Janaki also loved to travel and she also traveled to some of the most remote areas of the country in search of the indigenous plants of the subcontinent.

She visited areas with extreme climatic conditions such as Ladakh to explore methods of sustainable agriculture at high altitudes.

She has always been an ardent environmentalist as well.

Janaki was very down to earth even after reaching the pinnacle of success, she believed in leading a very simple lifestyle she said, “My work will survive“.

She lived a life that few women could dream of. She had the courage to follow her dreams and lived an extraordinary life that truly stands as an inspiration to many of us.

Janaki with eminent botanist at john innes centre
From left to right- JMS Potter (Director, NFT), RE Adams (Assistant Director); JSL Gilmour (Director, Wisley); Enoch (Assistant Cytologist); G. Fox Wilson (Entomologist); NK Gould (botanist); Dr Janaki-Ammal (Cytologist); DE Green (mycologist). Courtesy of the John Innes Center Archive.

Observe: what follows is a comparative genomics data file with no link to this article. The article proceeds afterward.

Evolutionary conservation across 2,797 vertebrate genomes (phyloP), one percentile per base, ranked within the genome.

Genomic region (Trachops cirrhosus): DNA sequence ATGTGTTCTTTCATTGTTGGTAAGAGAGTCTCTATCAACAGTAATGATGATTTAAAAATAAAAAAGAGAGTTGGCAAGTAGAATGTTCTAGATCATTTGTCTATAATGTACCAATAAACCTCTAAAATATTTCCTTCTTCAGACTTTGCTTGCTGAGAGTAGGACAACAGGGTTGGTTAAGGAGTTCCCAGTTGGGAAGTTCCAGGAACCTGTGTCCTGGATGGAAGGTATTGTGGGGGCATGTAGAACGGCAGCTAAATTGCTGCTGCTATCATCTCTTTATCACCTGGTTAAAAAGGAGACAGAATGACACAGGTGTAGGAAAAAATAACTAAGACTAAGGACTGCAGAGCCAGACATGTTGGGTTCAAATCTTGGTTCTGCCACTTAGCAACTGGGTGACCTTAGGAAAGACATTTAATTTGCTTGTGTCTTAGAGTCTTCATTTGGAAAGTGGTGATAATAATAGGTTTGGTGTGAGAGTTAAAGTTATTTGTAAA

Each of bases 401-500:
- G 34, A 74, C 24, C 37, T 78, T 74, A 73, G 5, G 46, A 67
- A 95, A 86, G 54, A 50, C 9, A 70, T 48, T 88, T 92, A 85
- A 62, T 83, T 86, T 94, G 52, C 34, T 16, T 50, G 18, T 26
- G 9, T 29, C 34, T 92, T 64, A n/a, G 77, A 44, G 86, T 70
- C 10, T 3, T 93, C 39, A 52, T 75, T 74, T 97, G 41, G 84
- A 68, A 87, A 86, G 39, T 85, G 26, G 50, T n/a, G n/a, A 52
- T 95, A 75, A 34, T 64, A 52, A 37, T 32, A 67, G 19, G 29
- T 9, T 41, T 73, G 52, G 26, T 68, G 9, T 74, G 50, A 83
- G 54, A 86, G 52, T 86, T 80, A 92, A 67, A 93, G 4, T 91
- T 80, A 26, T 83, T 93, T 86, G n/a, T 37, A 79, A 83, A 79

Awards and recognitions

In an article in Indian Currents Magazine published on January 1, 2000, Janaki Ammal was named among the Indian Americans of the Century.

EK Janaki Ammal was the first Indian woman to receive a PhD in Botany in the US in 1931 and remains one of the very few Asian women to be awarded a DSc (honoris causa), by the University of Michigan.

Janaki Ammal was elected a fellow in Indian Academy of Sciences 1935, and a fellow in National Academy of Sciences in 1957.

University of Michigan assigned one honorary LL.D. on her in 1956 in recognition of her contributions in botany and cytogenetics.

Janaki Ammal got the prestigious Padma Shri in 1977.

National Award of Taxonomy was established in the name of Janaki Ammal in 2000 by the Ministry of Environment and Forestry of India.

Two awards were instituted in Janaki Ammal's name in 1999 by the Government of India viz
1. EK Janaki Ammal National Award on Plant taxonomy and
2. EK Janaki Ammal National Award on Taxonomy of animals.

There is a herbarium in Jammutawi with over 25,000 plant species named after EK Janaki Ammal.

John Innes Center offers a scholarship program to PhD students from developing countries like India and Africa in the name of Janaki Ammal.


Janaki Ammal died of natural causes on February 7, 1984 in Maduravoyal, Chennai at the age of 86.


Who is Janaki Ammal?

Edavaleth Kakkat Janaki Ammal is an Indian scientist who is considered a pioneer in botany and worked on plant breeding, cytogenetics and phytogeography.

Recommend0 recommendationsPublished in Science stories

#Janaki #Ammal #Indias #Woman #PhD #Botany #AtomsTalk

Source link

Leave a Reply